Transforming Communications –
Studies in Cross-Media Research
Recent changes taking place within the media environment also constitute a challenge to media and communication studies. With the increasing ‘mediation of everything’ (Livingstone 2009) the clearly defined area of mass-communication research and mass-media aesthetics – on which media and communication studies built their success – became questionable. With technical communication media becoming an integral part of every domain of the social world, it is necessary to understand them in a much wider sense and with a much deeper relatedness to each other. This shift in media and communication research is marked by the emergence of broader concepts and theoretical debates as well as new forms of empirical research.
In the theoretical arena, a growing interest is emerging in ‘mediation’ (Martín-Barbero 1993; Silverstone 2005) and ‘mediatization’ (Lundby 2014) processes. While ‘mediation’ as a concept puts emphasis on the question as to how our social world is constructed through our media practices, ‘mediatization’ reflects the change of culture and society as intertwined with changes taking place in the sphere of communications. However, in present times both have to be analysed in a cross-media perspective: Attempts have been made to describe the media environment as one of ‘transmedia’ (Jansson 2013), ‘polymedia’ (Madianou/Miller 2013) or a ‘media manifold’ (Couldry 2012).
While these concepts vary in detail they share the fundamental point that it is not the emergence of a single medium but the interrelated variety of media that matters, which results in a new complexity surrounding our processes of communication. Concepts like network, assemblage and figurations were established to investigate the complexity of communication processes across different media. Again, the concepts differ in their detailed history as well as their empirical orientation. However, they share the fundamental trajectory and offer analytical tools for investigating the relatedness of the present cross-media complexity.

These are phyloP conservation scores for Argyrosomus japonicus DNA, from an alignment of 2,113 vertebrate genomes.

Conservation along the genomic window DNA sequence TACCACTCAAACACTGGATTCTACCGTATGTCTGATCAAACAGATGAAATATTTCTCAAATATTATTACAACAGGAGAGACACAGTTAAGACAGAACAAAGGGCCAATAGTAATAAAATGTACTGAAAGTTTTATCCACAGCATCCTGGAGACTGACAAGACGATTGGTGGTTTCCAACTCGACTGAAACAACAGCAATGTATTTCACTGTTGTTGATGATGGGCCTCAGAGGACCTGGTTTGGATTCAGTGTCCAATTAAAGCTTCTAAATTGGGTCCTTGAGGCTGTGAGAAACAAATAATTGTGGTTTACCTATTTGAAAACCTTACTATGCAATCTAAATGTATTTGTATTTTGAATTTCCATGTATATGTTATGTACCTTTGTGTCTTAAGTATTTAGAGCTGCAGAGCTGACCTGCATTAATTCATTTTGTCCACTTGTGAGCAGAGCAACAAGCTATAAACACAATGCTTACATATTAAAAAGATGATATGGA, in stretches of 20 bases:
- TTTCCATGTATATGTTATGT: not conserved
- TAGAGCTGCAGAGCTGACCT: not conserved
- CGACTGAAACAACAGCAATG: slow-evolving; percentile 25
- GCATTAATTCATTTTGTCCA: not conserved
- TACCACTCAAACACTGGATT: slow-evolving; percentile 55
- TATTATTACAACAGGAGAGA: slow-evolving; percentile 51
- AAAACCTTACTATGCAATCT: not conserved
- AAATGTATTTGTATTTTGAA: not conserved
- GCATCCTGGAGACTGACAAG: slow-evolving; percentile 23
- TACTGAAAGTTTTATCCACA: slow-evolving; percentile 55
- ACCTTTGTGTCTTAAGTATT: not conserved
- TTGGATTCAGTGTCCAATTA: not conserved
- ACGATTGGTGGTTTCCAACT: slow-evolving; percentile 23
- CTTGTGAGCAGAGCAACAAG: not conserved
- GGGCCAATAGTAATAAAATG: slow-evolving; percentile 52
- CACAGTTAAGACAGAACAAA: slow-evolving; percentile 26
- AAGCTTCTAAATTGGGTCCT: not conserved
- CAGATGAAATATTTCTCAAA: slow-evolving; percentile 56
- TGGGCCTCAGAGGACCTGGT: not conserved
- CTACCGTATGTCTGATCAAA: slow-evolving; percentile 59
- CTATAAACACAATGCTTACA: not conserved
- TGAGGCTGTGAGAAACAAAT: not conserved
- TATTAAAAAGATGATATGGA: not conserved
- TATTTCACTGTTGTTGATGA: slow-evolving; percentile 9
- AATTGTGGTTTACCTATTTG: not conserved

In consequence of this shift in focus, the general discussion surrounding ‘non media-centric’ media and communications research has been gaining importance, i.e. research that focuses on communications practices across media without assuming a general importance for all social processes (Morley 2009; Krajina et al. 2014).
The increasing relevance of this kind of research is at present documented by thematic calls and debates in various journals like Communication Theory, Communications, Convergence, Journalism Studies, Media Culture & Society or MedieKultur, just to name a few recent examples. However, despite the undeniable interest in cross-media research, up to now there is no book series which offers a place to collect the most important contributions in greater depth than journal articles make possible. ‘Transforming Communications’ intends to fill this void.
Couldry, Nick (2012): Media, society, world: Social theory and digital media practice. Cambridge, Oxford: Polity Press.
Jansson, André (2013): Mediatization and social space: Reconstructing mediatization for the transmedia age. In: Commun Theor, 23 (3), pp. 279-296.
Krajina, Zlatan/Moores, Shaun/Morley, David (2014): Non-media-centric media studies: A cross-generational conversation. In: European Journal of Cultural Studies, http://ecs.sagepub.com/cgi/doi/10.1177/1367549414526733
Livingstone, Sonia M. (2009): On the mediation of everything. In: Journal of Communication, 59 (1), pp. 1-18.
Lundby, Knut (ed.) (2014): Mediatization of communication Berlin, New York: de Gruyter.
Madianou, Mirca/Miller, Daniel (2013): Polymedia: Towards a new theory of digital media in interpersonal communication. In: International Journal of Cultural Studies, 16 (6), pp. 169-187.
Martín-Barbero, Jesús (1993): Communication, culture, and hegemony: From the media to mediations. London, Thousand Oaks, New Delhi: Sage.
Morley, David (2009): For a materialist, non-media-centric media studies. In: Television & New Media, 10 (1), pp. 114-116.
Silverstone, Roger (2005): The sociology of mediation and communication. In: Calhoun, Craig/Rojek, Chris/Turner, Bruce (ed.): Sage handbook of sociology. London: Sage, pp. 188-207.
University of Bremen
ZeMKI, Centre for Media, Communication and Information Research
Linzer Str. 4 | D-28359 Bremen, Germany
Fax: +49-421-218-98 67601
Hans-Bredow-Institute for Media Research
Rothenbaumchaussee 36 | D-20148 Hamburg, Germany